Front Desk Administrator Job Description

Educational institutions, hotels, healthcare facilities, and other organizations that want to make a great first impression on visitors hire front desk administrators to welcome guests and attend to their needs. In addition to getting relations off to a positive start, these professionals provide essential services that keep operations running smoothly. While front desk administrators typically work full time – usually operating from a chair behind a main desk – hours vary based on the needs of the employer and can include nights, weekends, and holidays.


Front Desk Administrator Duties and Responsibilities

The industry in which a front desk administrator works plays a large role in determining daily tasks. However, our perusal of job listings shows various core duties generally expected of front desk administrators including the following:

Greet and Guide Guests

After extending a warm welcome and exchanging basic pleasantries, front desk administrators focus on moving things along. They sign for deliveries, offer directions, show people where to wait, notify staff of someone’s arrival, hand out forms to fill out, and complete any other action that promotes efficiency.

Answer Phones

Front desk administrators attend to incoming calls. They answer many questions themselves, such as providing directions to the facility or stating the hours of operation. Other calls need to be routed to the appropriate party. Scheduling appointments and taking messages are often part of their phone duties. At places such as dental offices, call volume can be quite heavy. Front desk administrators also place a significant number of outgoing calls.

Help with Security

Want to know who just left the building? Ask the front desk administrator. Perfectly positioned to monitor everyone’s coming and going, they play a significant role in the building’s security measures. Issuing badges, checking identification, unlocking bathrooms, and maintaining a guest registry are common actions.

Facilitate Sales and Payment

Depending on the facility, front desk administrators may be involved in promoting products and services. For instance, someone who works at a dance studio may offer a visitor a brochure on lessons and describe the highlights of each package. Or at a medical office, the front desk administrator may be in charge of collecting copayments before patients see doctors.

Perform Clerical Tasks

Faxing, copying, scanning, entering data, tidying the reception area, filing, gathering and packaging outgoing packages, and other basic office duties commonly show up on a front desk administrator’s to-do list.


Front Desk Administrator Skills and Qualifications

Pleasant people eager to help anyone who walks through the door make good front desk administrators. A friendly smile, professional appearance, and polite manners reflect well on the employer. Other factors critical to the job include:

  • Multitasking – phones ringing, people waiting for help at the desk, requests from staff members – front desk administrators juggle it all with grace
  • Guest relations – companies cannot prosper without their customers, so front desk administrators listen carefully to their needs and act accordingly
  • Discretion – only trustworthy individuals who respect the confidentiality of others need apply, especially in healthcare settings where personal and sensitive information abound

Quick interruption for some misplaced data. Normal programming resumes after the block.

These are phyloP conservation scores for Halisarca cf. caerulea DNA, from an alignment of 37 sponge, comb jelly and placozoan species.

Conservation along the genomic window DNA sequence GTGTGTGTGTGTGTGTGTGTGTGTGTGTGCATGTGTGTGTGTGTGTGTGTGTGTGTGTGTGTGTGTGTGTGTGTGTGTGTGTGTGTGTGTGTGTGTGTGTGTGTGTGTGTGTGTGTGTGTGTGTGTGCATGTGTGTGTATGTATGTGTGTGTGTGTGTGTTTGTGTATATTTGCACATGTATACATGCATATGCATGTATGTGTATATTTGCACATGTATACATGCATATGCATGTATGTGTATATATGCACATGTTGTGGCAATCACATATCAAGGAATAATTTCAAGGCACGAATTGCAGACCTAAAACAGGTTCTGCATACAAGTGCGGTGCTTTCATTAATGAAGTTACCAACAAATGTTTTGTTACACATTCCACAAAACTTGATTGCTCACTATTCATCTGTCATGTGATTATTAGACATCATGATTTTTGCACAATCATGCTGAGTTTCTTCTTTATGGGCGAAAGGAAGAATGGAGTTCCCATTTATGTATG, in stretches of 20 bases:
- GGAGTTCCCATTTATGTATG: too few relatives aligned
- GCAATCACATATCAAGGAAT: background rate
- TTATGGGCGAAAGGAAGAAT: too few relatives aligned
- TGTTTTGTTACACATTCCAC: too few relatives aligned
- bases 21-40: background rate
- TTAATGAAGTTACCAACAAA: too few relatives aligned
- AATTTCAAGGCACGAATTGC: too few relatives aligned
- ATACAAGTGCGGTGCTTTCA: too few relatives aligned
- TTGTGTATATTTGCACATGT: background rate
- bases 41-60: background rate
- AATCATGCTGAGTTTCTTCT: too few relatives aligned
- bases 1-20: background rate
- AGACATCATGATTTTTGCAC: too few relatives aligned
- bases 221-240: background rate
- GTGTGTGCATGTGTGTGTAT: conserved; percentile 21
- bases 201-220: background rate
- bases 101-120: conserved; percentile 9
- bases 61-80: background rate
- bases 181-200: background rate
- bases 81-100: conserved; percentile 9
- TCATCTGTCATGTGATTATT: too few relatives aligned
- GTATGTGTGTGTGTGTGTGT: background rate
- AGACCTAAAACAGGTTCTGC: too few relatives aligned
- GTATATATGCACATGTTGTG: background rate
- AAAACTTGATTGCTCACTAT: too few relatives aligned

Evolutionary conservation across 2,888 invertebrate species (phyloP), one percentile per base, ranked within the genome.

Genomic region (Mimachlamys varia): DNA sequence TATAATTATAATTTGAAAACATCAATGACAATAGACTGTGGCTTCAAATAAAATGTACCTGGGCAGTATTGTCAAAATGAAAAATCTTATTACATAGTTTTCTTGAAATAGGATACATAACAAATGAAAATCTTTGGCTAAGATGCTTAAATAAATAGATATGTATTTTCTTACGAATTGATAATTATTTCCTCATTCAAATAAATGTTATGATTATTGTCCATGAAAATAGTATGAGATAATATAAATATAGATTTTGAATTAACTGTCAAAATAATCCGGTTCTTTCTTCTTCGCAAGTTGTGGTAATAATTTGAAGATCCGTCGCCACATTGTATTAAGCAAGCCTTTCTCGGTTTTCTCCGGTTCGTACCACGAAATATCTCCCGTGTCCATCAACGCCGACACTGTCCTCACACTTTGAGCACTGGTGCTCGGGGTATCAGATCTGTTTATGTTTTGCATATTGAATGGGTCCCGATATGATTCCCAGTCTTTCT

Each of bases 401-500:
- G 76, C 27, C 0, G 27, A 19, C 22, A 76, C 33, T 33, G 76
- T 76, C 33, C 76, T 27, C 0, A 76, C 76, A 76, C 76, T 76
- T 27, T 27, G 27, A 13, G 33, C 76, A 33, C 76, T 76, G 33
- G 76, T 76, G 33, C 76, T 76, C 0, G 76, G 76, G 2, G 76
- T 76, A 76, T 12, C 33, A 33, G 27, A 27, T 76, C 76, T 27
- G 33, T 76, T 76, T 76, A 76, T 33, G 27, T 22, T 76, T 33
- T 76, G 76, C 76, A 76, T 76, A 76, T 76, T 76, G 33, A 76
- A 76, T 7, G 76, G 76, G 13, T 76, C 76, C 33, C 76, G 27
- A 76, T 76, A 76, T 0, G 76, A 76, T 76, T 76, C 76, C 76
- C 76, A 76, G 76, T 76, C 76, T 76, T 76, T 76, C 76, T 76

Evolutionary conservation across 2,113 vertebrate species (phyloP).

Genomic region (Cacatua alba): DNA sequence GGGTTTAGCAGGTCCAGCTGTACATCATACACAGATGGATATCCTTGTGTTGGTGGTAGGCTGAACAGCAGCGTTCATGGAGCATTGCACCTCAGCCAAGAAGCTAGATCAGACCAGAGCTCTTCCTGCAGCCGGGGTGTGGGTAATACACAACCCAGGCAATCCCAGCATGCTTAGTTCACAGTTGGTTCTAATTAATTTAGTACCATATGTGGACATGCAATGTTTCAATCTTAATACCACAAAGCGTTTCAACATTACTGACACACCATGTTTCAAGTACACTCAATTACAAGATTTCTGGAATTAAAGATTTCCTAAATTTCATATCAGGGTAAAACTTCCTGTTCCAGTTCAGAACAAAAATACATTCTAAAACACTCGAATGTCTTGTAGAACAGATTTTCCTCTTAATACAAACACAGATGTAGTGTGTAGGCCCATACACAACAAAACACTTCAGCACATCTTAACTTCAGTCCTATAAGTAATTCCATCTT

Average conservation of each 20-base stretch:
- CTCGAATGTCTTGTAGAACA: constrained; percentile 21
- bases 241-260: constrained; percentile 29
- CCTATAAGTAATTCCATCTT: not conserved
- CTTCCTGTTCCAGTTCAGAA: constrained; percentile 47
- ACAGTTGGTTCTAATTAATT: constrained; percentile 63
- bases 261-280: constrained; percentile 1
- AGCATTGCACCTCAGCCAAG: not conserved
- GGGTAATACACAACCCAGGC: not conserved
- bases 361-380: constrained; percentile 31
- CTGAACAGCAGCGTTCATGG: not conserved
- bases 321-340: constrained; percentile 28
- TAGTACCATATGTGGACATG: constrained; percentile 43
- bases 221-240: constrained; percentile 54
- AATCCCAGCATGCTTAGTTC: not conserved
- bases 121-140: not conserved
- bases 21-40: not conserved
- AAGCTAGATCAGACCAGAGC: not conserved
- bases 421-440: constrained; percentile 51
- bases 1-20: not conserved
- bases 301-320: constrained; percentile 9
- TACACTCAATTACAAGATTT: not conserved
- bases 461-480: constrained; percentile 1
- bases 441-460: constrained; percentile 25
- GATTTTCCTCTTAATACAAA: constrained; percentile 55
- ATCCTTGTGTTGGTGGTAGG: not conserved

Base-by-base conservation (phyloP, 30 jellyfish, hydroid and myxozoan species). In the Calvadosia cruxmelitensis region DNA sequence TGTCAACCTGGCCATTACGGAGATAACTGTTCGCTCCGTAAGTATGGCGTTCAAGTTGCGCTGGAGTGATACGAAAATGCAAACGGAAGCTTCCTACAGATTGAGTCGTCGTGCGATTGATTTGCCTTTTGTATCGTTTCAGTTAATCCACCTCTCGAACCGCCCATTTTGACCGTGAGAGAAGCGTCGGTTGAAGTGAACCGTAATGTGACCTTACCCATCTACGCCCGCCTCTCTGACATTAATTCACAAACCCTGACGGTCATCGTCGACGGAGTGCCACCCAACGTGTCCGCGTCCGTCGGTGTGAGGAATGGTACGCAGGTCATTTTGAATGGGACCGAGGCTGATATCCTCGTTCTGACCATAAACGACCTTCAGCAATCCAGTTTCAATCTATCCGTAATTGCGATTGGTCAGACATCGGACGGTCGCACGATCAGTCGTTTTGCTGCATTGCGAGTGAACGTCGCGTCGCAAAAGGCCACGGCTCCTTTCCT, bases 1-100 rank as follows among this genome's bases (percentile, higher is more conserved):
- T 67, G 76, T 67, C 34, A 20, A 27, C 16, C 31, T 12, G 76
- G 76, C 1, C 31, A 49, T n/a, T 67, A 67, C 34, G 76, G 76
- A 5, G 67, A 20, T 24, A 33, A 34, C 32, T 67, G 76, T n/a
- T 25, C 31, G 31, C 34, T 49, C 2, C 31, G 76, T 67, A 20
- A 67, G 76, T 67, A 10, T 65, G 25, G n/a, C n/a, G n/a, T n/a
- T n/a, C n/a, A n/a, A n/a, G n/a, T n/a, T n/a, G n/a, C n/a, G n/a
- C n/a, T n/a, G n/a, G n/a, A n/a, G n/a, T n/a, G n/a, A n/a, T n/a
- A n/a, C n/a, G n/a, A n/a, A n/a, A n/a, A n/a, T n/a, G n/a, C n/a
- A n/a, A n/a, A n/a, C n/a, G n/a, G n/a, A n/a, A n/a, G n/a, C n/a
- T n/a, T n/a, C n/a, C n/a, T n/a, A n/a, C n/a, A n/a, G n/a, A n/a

• Computer competency – common computer tasks include scheduling appointments, booking reservations, recording payments, checking insurance coverage, and entering guest information
  • Team attitude – no job is too big or too small if it contributes to the overall good of the organization
  • Selfmotivation – once trained, front desk administrators tend to work with minimal supervision and are trusted to prioritize and complete tasks on their own


Front Desk Administrator Education and Training

Front desk administrators hold a high school diploma or the equivalent, though some employers prefer candidates with postsecondary training or a degree. Hiring managers like to see resumes showing evidence of computer skills and customer service. New hires should expect a period of on-the-job training to become familiar with the employer’s policies and procedures. Passing a background check and drug test is often required for employment.


Front Desk Administrator Salary and Outlook

The pay range for front desk administrators varies considerably based on factors such as industry, geography, and employer expectations. A look at current job postings for front desk administrators shows hourly wages ranging from $14 to $21 and yearly salaries from $34,000 to $45,000. Full-time workers usually receive medical and dental insurance, and many companies offer retirement plans and paid vacation.


Helpful Resources

Think you’d make a good front desk administrator? Here are other sources of information to explore as you consider this career:

A Job Seeker’s and Worker’s Guide: Managing the Front Desk – front desk administrators provide the first impression guests get of a company or organization. The importance of this role is tackled in this ebook

The Receptionist Handbook – front desk administrators handle a variety of reception duties, and this practical but fun-to-read book offers advice on getting organized, dressing for success, and making conversation

Professional Front Office Management – need some assistance dealing with guests? This offering from Pearson Education has you covered

American Society of Administrative Professionals – career advancement and continuing education are two of ASAP’s primary concerns


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